Blood-Sucking Ticks (Acari: Ixodoidea) and their Mammalian Hosts in the Urban Environment: A Review | Open Access Journals

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Blood-Sucking Ticks (Acari: Ixodoidea) and their Mammalian Hosts in the Urban Environment: A Review

Igor Uspensky*

Alexander Silberman Institute of Life Science, The Hebrew University of Jerusalem, Israel

*Corresponding Author:
Igor Uspensky
16, Yustman Moshe Street
Apartment 65
Jerusalem 9384208, Israel
Tel: 972-2-6450056

Received date: 16/11/2015 Accepted date: 04/04/2016 Published date: 11/04/2016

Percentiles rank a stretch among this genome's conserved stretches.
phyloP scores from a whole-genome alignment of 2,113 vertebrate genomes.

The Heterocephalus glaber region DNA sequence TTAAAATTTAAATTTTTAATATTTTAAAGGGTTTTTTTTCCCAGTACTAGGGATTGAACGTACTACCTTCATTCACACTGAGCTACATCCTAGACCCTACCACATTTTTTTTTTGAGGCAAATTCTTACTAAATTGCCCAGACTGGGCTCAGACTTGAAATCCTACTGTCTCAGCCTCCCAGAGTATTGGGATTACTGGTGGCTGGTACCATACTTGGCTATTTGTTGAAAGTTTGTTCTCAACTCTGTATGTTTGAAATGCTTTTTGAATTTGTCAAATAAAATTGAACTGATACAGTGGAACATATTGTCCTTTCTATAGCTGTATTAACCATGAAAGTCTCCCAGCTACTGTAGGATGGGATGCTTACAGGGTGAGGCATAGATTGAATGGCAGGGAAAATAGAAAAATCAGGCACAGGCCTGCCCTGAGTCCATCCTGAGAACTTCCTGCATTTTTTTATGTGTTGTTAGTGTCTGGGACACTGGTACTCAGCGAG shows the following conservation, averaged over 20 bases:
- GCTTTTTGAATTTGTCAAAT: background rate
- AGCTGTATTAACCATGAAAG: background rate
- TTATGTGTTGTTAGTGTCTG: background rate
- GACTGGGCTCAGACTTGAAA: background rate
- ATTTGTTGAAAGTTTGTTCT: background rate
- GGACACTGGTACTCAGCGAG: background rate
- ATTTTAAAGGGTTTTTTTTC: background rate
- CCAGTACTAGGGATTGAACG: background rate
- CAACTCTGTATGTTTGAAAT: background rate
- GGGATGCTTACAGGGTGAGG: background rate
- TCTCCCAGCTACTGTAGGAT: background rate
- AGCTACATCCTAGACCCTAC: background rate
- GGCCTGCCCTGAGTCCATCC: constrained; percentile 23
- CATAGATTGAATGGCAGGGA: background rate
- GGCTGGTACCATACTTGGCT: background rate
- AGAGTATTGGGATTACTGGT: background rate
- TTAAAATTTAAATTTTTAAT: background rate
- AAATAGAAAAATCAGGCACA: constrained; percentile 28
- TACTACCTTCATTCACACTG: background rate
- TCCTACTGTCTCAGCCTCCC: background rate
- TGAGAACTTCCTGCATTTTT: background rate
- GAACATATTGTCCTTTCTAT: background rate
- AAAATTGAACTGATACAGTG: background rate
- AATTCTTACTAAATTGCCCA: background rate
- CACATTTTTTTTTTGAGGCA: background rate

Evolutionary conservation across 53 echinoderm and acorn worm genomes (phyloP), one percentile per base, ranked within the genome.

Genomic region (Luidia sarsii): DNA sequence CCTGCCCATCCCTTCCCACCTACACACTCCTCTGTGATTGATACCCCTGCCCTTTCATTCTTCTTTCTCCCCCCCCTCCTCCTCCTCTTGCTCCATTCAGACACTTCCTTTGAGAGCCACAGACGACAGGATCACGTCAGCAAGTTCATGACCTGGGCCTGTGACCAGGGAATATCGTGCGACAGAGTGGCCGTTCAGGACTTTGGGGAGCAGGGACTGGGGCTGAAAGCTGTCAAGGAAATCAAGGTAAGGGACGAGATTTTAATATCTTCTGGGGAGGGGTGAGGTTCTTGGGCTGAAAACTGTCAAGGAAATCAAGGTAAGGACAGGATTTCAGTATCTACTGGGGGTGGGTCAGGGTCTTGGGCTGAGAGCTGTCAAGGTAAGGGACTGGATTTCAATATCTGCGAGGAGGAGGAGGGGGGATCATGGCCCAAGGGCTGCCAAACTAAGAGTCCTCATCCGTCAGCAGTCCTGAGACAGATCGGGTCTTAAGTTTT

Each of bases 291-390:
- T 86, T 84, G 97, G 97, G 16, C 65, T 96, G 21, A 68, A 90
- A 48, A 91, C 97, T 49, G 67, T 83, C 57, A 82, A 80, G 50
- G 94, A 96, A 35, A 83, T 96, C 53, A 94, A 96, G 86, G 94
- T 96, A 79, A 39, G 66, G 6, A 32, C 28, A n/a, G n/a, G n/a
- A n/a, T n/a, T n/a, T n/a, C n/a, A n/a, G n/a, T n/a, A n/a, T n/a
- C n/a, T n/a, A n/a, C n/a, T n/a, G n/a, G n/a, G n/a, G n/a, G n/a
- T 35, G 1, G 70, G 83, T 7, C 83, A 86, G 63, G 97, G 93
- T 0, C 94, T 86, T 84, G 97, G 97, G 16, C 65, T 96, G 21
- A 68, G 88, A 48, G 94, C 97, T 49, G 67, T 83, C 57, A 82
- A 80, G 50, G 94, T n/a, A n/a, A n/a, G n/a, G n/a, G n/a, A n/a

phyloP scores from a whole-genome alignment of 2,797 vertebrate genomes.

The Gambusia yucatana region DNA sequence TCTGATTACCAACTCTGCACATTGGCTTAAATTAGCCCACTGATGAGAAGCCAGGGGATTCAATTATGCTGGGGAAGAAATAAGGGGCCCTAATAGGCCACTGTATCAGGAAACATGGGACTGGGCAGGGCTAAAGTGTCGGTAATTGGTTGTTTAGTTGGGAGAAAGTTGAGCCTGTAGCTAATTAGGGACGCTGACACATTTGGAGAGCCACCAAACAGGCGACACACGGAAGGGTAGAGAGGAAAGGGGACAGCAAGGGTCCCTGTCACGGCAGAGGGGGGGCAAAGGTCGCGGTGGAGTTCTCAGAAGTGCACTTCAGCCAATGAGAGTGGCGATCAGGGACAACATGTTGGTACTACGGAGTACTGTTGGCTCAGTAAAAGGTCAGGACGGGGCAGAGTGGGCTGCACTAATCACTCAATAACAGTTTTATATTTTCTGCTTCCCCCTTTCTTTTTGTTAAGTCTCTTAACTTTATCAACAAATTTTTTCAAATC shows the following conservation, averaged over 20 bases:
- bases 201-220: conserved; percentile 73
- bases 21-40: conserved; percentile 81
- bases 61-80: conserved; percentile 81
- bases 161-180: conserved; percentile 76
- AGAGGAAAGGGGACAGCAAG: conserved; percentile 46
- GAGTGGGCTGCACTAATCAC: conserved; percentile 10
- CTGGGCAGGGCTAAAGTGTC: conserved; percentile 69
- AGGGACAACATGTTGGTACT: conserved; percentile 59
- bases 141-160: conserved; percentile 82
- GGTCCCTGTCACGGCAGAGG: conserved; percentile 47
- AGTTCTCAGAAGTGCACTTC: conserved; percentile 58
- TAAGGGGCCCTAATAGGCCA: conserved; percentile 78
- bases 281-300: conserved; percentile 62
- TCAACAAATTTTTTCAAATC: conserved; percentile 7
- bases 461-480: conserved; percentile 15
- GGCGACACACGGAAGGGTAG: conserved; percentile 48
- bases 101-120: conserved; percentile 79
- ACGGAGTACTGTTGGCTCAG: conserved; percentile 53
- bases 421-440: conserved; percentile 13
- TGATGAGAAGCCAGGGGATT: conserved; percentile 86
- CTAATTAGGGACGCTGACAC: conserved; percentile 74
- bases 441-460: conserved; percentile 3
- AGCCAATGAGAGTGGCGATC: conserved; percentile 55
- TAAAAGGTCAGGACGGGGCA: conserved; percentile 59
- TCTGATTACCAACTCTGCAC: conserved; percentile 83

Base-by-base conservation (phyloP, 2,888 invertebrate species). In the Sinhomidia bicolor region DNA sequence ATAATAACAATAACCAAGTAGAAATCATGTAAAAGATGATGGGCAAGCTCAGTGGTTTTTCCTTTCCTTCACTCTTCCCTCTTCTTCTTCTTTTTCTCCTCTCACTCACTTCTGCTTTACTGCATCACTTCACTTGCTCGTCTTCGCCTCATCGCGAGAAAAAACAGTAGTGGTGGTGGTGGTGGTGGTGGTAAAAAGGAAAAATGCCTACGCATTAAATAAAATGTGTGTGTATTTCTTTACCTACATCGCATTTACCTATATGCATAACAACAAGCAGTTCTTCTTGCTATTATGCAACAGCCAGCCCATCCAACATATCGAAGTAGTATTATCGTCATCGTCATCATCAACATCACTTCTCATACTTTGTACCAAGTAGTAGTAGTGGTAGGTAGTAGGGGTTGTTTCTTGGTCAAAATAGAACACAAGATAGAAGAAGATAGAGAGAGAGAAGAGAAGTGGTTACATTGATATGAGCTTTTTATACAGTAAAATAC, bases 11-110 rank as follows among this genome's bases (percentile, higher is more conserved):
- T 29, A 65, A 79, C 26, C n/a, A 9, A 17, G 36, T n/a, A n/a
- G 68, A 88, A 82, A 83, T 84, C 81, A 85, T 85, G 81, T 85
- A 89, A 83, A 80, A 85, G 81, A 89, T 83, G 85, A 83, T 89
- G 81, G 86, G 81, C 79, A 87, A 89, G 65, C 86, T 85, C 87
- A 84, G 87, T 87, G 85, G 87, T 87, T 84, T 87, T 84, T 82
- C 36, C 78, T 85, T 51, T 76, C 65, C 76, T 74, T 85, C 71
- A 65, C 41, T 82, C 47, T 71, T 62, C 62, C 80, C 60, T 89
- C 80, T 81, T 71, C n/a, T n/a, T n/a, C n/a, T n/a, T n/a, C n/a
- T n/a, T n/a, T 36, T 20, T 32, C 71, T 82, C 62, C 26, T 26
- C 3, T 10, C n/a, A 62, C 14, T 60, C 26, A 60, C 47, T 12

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The problem of urban ticks arose from the increased rate of urbanization that has taken place after the WWII. Expansion of municipal boundaries encompasses adjacent territories so that large areas of wilderness, together with all their inhabitants, find themselves incorporated into city limits. Current strategies of conservation and preservation of biodiversity include creation of green corridors and other forms of connectivity between wilderness and urban areas, and between green patches within cities. All this allows various mammals and birds from their native habitats to appear in cities and to establish permanent urban populations. Middle-sized and large animals provide adult ticks with blood meal thus creating conditions for establishment of tick populations. The independent tick populations can persist in urban forests, parks, private properties, old cemeteries etc. Some animals can maintain tick-transmitted pathogens, and in some cases can serve as competent reservoir hosts for certain human and animal pathogens. Urban populations of such animals are of importance in circulating these pathogens within municipal boundaries. Cases of human infection after tick bites have been reported in many cities. Thus enlargement of urban green areas followed by their settlement by mammals and birds increase opportunities for establishment urban tick populations with the resulting threat to the health of urban dwellers.